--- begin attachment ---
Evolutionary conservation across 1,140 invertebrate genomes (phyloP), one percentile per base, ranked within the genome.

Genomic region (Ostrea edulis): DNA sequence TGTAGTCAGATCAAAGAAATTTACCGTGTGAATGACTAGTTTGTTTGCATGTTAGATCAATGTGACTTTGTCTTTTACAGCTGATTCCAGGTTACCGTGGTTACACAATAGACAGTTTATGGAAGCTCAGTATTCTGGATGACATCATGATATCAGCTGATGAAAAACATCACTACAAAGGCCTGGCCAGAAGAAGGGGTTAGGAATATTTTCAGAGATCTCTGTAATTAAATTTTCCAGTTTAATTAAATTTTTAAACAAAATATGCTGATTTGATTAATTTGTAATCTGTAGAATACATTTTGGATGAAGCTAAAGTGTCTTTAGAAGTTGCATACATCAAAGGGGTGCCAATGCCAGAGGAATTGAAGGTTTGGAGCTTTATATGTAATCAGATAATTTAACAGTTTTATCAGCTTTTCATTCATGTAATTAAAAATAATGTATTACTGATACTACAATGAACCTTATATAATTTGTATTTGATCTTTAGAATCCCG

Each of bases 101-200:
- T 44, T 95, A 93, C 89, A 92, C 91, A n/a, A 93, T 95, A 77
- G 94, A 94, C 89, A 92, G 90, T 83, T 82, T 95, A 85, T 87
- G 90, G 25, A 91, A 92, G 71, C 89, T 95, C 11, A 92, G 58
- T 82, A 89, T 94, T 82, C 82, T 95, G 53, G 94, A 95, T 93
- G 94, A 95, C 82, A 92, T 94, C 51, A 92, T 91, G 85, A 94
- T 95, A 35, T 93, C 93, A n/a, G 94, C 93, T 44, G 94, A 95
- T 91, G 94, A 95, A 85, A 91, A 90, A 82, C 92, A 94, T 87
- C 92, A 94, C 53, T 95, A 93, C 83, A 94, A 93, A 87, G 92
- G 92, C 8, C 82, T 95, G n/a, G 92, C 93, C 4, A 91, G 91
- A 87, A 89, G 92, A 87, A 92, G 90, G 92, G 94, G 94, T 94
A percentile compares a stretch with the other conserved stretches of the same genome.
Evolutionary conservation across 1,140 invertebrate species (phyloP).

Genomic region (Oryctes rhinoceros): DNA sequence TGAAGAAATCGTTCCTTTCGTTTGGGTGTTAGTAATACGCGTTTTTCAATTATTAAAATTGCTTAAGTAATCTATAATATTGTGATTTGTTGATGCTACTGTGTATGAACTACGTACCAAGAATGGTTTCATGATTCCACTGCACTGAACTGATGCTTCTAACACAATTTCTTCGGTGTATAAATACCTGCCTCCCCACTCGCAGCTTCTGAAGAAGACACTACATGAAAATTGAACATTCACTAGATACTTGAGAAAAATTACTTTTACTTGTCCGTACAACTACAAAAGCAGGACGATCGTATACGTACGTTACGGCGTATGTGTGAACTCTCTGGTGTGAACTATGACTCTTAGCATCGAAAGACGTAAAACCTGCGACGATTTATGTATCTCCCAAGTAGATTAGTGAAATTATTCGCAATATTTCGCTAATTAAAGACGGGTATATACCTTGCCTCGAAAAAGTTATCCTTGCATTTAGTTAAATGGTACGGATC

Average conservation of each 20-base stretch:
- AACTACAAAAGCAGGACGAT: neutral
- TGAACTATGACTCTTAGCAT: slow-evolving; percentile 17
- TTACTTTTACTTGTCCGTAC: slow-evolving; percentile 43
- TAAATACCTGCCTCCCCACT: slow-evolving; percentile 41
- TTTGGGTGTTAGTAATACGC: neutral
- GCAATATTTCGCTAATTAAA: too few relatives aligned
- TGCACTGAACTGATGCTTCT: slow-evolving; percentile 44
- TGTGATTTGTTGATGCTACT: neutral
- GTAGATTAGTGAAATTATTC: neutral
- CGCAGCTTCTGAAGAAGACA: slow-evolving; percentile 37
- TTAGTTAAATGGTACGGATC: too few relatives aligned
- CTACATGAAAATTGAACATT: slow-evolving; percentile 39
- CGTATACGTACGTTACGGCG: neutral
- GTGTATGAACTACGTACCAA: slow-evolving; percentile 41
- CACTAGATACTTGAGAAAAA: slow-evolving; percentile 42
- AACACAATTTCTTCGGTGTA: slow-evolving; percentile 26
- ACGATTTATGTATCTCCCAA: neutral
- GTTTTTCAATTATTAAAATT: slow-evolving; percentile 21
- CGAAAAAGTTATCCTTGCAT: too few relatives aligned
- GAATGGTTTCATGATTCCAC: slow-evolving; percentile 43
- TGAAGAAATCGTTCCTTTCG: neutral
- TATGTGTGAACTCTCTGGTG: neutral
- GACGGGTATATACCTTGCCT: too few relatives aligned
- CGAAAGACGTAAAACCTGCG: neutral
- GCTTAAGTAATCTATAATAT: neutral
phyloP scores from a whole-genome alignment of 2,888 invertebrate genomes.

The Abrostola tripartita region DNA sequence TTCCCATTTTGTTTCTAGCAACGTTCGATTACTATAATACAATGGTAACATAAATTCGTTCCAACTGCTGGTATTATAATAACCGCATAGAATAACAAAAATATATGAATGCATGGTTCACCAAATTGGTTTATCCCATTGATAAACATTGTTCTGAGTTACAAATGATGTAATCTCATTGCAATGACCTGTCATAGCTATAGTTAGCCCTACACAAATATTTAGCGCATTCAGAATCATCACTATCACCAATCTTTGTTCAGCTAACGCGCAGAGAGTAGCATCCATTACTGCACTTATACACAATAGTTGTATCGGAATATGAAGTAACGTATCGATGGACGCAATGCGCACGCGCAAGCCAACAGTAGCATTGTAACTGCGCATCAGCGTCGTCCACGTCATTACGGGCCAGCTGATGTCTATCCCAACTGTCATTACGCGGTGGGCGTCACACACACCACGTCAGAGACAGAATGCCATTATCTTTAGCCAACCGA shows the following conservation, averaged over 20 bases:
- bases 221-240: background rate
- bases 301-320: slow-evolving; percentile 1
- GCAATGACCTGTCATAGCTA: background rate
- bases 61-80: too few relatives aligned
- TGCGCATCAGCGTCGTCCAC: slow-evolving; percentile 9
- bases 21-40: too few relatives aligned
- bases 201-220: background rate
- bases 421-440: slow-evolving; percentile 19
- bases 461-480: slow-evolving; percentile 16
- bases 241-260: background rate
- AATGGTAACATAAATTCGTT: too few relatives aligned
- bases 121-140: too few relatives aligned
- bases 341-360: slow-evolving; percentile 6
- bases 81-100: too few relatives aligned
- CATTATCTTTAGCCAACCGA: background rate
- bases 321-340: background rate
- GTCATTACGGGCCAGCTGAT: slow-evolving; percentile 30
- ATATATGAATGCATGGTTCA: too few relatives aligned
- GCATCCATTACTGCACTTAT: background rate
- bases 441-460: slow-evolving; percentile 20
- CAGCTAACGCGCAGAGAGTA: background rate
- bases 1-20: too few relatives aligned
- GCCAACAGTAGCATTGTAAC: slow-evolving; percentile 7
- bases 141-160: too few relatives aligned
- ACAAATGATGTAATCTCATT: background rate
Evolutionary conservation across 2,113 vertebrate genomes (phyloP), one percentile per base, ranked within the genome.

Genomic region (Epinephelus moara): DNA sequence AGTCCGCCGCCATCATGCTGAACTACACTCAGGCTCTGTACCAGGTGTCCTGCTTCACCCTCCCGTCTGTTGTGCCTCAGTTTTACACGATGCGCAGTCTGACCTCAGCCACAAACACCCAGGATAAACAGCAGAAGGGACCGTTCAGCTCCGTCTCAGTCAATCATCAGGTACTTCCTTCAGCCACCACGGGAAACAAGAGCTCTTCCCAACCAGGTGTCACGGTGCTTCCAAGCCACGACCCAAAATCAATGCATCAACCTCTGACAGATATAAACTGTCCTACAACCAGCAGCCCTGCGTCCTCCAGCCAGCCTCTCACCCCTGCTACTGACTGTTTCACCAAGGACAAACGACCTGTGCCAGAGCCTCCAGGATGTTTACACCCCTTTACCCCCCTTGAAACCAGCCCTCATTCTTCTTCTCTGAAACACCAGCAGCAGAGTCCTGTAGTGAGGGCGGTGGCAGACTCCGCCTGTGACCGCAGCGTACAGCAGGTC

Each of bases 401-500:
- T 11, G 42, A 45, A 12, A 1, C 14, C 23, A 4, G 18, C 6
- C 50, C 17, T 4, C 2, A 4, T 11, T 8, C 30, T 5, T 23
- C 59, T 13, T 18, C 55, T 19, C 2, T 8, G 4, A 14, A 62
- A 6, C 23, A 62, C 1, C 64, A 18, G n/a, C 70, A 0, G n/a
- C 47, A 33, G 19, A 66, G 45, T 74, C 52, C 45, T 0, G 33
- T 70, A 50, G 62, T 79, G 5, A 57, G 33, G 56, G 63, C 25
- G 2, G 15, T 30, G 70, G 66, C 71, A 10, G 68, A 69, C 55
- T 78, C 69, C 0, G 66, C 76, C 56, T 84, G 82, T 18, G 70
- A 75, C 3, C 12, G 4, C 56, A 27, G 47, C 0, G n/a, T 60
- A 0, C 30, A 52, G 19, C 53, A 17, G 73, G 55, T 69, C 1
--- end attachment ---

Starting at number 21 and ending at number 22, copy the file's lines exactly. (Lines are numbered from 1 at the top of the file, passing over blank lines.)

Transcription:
- TAAATACCTGCCTCCCCACT: slow-evolving; percentile 41
- TTTGGGTGTTAGTAATACGC: neutral